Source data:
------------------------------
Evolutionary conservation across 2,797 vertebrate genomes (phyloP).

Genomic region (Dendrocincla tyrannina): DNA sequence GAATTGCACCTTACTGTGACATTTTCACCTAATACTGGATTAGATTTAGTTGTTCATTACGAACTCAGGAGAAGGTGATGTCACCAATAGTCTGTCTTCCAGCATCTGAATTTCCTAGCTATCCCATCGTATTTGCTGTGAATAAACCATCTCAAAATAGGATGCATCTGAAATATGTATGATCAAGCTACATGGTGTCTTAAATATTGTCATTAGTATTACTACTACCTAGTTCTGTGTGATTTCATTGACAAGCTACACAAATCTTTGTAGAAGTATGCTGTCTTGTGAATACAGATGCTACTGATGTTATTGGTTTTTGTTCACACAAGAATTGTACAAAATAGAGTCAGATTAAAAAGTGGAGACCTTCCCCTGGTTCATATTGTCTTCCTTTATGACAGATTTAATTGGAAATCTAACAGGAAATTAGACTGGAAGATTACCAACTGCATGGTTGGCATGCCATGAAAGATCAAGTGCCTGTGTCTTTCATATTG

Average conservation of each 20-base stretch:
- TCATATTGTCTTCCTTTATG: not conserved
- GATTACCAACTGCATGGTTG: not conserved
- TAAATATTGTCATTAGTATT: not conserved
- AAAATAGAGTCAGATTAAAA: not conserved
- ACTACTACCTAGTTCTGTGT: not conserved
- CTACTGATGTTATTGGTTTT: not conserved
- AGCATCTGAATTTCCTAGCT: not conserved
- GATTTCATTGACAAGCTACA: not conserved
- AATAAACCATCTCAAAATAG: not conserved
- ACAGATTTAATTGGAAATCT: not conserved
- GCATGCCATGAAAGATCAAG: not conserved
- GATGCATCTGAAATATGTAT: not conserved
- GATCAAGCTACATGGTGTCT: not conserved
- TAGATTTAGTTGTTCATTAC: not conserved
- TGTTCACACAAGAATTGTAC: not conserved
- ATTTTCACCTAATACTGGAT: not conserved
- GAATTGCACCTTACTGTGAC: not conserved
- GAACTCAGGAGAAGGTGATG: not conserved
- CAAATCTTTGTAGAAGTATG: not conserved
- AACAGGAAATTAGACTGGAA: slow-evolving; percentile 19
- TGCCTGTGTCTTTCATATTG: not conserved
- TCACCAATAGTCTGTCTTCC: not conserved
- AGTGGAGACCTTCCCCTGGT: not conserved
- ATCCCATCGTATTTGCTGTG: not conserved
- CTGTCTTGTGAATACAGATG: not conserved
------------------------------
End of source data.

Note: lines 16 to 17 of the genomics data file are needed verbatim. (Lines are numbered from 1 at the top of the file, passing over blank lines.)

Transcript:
- GATCAAGCTACATGGTGTCT: not conserved
- TAGATTTAGTTGTTCATTAC: not conserved